How the 31st ave open street reimagines Astoria's public spaces
The two blocks, which are closed to traffic every weekend afternoon of the summer, are a place for the local community to flourish.
On a warm weekend in April, the sun shined as Astoria residents played chess, navigated fitness obstacle courses, dropped off baby items in donation tubs, and enjoyed a bilingual children’s play about composting. This eclectic array of activities, which marked the start of the 31st Avenue Open Street’s 2023 season, weren’t confined to the sidewalks — they populated a road that is usually swarmed with traffic.
Two blocks of central Astoria — 31st avenue between 33rd and 35th streets — are closed to vehicle traffic every weekend afternoon from the end of April through October. On a regular day, 31st avenue is noisy with the rumble of vehicles and visually congested by a parade of cars not only chugging along in the streets, but also parked along the curb. On an open streets day, the air is full of bright, neighborly chatter. The road feels open and spacious, dotted with chairs, tables, and people instead of cars. Even the breeze feels like it has more room to blow.
The New York City Department of Transportation (DOT) began the Open Streets program during the Covid-19 pandemic to provide more outdoor space for people to gather safely. It has continued to liven up streets across the city every week during the summer months. The city government works with local partners to make these events happen — in Astoria, that local group is the 31st Ave Open Street Collective.
A third place
The open street is a third place — a location where members of a community can gather outside of their homes and their workplaces. “When you don’t have a third space like this, there isn’t an opportunity to really meet people,” Cormac Nataro, an open street volunteer, said. “You can go to a coffee shop, but it’s not really a place where strangers are talking to each other.”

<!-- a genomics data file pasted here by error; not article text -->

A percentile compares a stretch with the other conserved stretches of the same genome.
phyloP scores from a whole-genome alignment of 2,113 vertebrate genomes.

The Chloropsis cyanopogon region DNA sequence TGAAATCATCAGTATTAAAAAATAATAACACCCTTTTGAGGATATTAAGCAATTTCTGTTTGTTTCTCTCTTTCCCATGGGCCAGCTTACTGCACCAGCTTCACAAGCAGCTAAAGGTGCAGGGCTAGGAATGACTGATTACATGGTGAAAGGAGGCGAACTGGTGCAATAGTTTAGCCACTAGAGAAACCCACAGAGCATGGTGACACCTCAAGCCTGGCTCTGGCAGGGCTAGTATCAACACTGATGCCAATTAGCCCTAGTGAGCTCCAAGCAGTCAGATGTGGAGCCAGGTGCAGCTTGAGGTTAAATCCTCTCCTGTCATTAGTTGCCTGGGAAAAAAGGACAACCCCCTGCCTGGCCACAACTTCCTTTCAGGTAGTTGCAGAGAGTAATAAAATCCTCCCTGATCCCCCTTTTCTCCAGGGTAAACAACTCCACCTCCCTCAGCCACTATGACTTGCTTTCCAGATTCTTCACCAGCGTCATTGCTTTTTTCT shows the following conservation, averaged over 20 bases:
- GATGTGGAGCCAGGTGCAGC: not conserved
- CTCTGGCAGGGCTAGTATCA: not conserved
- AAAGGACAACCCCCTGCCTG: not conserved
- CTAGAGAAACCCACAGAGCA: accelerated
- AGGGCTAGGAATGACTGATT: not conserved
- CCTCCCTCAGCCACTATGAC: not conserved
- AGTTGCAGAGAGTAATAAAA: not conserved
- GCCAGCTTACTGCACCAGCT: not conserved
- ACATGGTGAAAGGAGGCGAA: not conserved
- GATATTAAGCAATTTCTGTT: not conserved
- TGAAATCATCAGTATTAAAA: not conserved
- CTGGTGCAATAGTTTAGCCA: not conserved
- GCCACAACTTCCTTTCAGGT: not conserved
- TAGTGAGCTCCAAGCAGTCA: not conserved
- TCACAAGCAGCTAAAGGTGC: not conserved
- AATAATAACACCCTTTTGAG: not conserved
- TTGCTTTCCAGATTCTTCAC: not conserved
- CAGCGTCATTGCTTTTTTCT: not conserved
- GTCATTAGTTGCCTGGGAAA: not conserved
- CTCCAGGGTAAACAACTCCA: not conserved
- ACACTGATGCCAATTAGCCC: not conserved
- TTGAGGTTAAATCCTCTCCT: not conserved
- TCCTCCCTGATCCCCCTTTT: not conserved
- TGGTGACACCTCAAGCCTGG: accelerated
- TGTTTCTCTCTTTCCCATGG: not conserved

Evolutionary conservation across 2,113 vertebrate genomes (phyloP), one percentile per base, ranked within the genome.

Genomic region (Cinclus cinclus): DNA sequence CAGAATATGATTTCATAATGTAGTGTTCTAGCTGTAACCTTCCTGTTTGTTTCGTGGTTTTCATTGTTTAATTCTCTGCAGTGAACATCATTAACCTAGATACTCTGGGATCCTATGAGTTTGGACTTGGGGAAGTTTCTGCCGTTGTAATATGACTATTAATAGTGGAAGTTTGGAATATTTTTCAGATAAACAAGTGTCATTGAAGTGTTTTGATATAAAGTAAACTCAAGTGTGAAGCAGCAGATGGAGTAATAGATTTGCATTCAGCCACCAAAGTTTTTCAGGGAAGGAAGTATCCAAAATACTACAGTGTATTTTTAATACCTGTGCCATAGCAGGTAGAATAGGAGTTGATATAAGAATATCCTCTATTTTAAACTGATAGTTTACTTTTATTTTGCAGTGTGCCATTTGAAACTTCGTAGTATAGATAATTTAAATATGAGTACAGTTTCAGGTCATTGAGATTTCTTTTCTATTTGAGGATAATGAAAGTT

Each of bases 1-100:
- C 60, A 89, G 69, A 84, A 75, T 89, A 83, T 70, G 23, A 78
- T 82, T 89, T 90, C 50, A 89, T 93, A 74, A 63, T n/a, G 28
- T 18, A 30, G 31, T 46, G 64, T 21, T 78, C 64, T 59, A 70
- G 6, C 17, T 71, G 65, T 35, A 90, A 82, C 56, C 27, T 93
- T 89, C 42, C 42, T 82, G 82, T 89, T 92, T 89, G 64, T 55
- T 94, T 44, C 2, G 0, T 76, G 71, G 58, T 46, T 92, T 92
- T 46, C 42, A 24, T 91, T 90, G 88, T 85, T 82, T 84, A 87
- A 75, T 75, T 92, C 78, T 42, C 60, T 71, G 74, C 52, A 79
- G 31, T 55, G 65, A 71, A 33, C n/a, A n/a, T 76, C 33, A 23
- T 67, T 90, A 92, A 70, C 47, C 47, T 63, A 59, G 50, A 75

Nataro is a board member of the 31st Ave Open Street Collective volunteer organization, which began as a loose gathering of local community members when the program first began in 2020, and solidified after registering as a nonprofit in New York in the fall of 2022. The group is also applying for 501(c)(3) nonprofit status. Nataro has lived in Astoria for six years and has been a part of the collective for about half that time. “Even when I had just joined [the collective], I already met way more of my neighbors than I ever had just living here before.”
Nataro emphasized the importance of spaces like the open street for building healthier communities. “Having a shared street space — where you can be sitting down, you can be riding a bike — creates organic opportunities to meet your neighbors,” he said.
A car-free space
On April 22, the NYC DOT promoted the open streets’ citywide return after the fall and winter break as a celebration of “car free Earth Day.” The idea that car-free spaces are valuable to communities is a growing movement.
More and more, “people are realizing, in a neighborhood where the majority of people don’t own a car, why is the majority of public space dedicated only for car use?” Nataro said. “What if we looked at the other needs people have beyond needing access to parking or private vehicle transportation?” For Nataro and other volunteers, the open street is an opportunity to reimagine the neighborhood.